June 29, 2022

ES&S Uses Undergraduate Project to Lobby New York Legislature on Risky Voting Machines

The New York State Legislature is considering a bill that would ban all-in-one voting machines. That is, voting machines that can both print votes on a ballot and scan and count votes from a ballot – all in the same paper path.

This is an important safeguard because such machines, if they are hacked by the installation of fraudulent software, can change or add votes that the voter did not intend and never got a chance to see on paper.

One voting machine company, Elections Systems and Software (ES&S), which makes an all-in-one voting machine, the ExpressVote XL, is lobbying hard against this bill. As part of its lobbying package, ES&S is claiming that “Rochester Institute of Technology researchers found zero attacks” on the ExpressVote XL, based on an article (included in ES&S’s lobbying package) from Rochester Institute of Technology entitled “RIT cybersecurity student researchers put voting machine security to the test.

If this were actually a scientific article, one could critique it as actual science.  But it’s not a scientific paper:  The article is written by Scott Bureau, Senior Communications Specialist, RIT Marketing and Communications in the RIT public relations department. 

The article describes an undergraduate student “capstone project.”  The students were interviewed by ES&S, allowed ES&S to inspect their testing site, and then signed a nondisclosure agreement with ES&S.  The students made up two attack scenarios, then spent 10 days trying to find attacks.  They found some vulnerabilities, but not one that could change votes.

The students made public a one-page poster describing their project. It’s fine for undergraduate student work; capstone projects are a really useful part of engineering education.  But it’s not a scientific paper that describes their methods, the limitations placed upon them by needing permission from ES&S, or, in any detail – their results.

Even so, the students describe enough for me to notice that they missed three of the most important attack scenarios:

  • Hacker intrusion into the ES&S corporate engineering network, stealing cryptographic keys and source code, or altering the software to be installed into all ExpressVote XL machines nationwide in the next software update.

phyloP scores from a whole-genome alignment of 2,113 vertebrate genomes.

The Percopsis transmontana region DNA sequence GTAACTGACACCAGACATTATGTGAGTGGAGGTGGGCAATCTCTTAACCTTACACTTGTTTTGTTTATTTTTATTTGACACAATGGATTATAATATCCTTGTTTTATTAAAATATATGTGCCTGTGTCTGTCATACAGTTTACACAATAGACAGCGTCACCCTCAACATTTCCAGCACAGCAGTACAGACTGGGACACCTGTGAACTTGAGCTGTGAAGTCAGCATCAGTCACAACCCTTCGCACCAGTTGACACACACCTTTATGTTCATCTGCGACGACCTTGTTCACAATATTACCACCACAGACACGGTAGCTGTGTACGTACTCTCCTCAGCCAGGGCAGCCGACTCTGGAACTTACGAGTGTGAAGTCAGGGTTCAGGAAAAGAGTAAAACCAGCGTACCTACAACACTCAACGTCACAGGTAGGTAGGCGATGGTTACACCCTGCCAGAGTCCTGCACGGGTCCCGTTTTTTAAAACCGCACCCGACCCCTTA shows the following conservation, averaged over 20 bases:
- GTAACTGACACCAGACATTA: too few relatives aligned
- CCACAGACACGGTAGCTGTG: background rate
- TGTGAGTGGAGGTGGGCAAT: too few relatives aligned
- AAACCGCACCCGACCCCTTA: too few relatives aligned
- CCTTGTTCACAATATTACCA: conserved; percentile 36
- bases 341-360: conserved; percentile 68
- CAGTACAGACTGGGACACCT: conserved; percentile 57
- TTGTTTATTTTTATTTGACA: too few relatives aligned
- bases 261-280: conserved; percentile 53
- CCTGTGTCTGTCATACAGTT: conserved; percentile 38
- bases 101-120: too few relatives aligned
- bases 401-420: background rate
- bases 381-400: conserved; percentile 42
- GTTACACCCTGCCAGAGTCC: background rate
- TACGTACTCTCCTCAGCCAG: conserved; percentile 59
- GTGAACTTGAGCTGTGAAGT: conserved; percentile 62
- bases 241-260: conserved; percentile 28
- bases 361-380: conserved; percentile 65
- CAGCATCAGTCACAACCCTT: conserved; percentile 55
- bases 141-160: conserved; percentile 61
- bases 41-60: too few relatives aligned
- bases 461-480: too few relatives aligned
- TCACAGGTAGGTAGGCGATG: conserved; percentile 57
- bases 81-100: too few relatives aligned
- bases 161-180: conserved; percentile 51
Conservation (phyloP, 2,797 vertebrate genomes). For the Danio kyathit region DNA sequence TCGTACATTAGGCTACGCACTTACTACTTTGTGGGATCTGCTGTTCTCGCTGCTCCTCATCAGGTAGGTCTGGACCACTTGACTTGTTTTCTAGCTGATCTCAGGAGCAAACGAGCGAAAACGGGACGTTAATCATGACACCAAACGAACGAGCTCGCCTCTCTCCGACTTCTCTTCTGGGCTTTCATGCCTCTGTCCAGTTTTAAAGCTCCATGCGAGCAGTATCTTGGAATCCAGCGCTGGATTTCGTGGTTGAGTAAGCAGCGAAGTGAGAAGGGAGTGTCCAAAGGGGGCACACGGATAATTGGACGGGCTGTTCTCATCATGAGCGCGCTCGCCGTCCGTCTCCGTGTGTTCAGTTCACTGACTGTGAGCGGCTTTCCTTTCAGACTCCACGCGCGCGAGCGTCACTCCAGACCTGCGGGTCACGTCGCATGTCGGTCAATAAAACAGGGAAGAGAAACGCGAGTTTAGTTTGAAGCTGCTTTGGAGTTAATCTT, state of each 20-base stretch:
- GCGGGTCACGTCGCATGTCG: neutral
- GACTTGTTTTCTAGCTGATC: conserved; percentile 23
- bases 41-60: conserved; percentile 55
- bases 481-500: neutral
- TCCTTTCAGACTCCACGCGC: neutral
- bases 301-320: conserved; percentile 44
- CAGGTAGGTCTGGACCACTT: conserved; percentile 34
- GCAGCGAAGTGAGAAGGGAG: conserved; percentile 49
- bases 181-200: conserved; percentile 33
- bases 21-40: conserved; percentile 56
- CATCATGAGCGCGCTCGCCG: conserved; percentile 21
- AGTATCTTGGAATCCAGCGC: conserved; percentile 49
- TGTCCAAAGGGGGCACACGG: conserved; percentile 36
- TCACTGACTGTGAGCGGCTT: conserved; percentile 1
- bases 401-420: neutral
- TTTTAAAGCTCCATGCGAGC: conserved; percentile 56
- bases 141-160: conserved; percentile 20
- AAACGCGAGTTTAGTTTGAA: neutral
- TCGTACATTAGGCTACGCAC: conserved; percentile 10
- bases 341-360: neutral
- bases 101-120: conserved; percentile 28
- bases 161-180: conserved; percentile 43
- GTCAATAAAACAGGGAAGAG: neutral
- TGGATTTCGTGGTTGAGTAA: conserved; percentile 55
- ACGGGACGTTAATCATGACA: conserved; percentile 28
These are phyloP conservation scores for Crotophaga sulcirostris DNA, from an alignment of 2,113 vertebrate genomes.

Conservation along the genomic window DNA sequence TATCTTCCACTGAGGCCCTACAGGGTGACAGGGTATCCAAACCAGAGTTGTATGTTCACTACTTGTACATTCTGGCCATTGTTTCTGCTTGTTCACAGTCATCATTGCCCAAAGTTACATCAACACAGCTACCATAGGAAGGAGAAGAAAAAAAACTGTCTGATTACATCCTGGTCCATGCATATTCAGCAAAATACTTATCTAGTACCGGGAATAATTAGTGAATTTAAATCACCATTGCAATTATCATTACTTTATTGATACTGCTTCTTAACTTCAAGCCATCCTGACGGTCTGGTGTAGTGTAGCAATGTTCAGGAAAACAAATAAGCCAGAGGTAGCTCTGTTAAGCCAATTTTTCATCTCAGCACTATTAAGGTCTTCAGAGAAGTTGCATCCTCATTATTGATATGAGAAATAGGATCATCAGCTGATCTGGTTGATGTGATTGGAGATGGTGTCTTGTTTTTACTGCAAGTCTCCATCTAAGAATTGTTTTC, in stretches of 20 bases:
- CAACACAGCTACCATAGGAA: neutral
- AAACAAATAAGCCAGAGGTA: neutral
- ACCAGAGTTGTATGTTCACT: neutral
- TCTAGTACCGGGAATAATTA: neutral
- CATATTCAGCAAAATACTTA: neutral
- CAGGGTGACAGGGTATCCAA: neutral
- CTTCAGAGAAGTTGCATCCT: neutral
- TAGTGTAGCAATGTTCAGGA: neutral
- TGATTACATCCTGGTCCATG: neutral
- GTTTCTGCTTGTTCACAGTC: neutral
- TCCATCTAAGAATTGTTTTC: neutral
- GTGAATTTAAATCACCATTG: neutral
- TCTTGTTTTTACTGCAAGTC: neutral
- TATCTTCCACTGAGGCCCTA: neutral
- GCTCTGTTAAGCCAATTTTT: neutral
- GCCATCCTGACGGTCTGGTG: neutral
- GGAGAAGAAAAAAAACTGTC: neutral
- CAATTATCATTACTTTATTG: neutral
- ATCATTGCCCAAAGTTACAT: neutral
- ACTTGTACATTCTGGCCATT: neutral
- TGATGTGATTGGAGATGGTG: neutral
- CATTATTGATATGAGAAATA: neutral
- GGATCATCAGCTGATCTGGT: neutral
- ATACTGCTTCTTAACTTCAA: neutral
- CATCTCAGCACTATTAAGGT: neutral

• Hacker intrusion into the county election administrator’s network, stealing cryptographic keys and allowing manipulation of ballot-definition downloads.
  • Stealing an ExpressVote XL anywhere in the country, not just in New York, and tearing it apart to reverse engineer and steal crypto keys.
  • There may be many other attacks.  That’s why penetration testing can never prove that a computer system is secure: pen-testing only examines the attacks that the pen-testers happen to think of.

These are standard attacks. These are the ones that can be so effective and dangerous that there is good reason for banning such voting machines.    Maybe those Rochester students are aware of such attacks. Maybe not. But it seems unlikely that ES&S would have given permission for such experiments. That’s why respectable academic security researchers don’t restrict their activities to those in the comfort zone of the corporations whose products they are examining.It is irresponsible and misleading of ES&S to characterize an undergraduate student project, conducted under conditions controlled by ES&S, described in a publicity puff-piece written by a public-relations flack, as “RIT researchers found zero attacks.”

Will Web3 Follow in the Footsteps of the AI Hype Cycle?

For many, the global financial crisis of 2008 marked a turning point for trust in established institutions. It is unsurprising that during this same historical time period, Bitcoin, a decentralized cryptocurrency that aspired to operate independent from state manipulation, began gaining traction. Since the birth of Bitcoin, other decentralized technologies have been introduced that enable a broader range of functionalities including decentralized finance (DeFi), non-fungible tokens (NFTs), a wide range of other cryptocurrencies, and decentralized autonomous organizations (DAOs). 

These types of technologies constitute what is sometimes referred to as “web3.” In contrast to web2, our current version of the web, which relies heavily on centralized platforms and corporate intermediaries–think Facebook’s social network or Amazon’s webshop–web3 promises to redistribute power and agency back into the hands of users through decentralized peer-to-peer technology. Although web3 has garnered fervent support and equally fervent critique, it is undeniable that cryptocurrencies and other decentralized technologies have captured the mainstream imagination.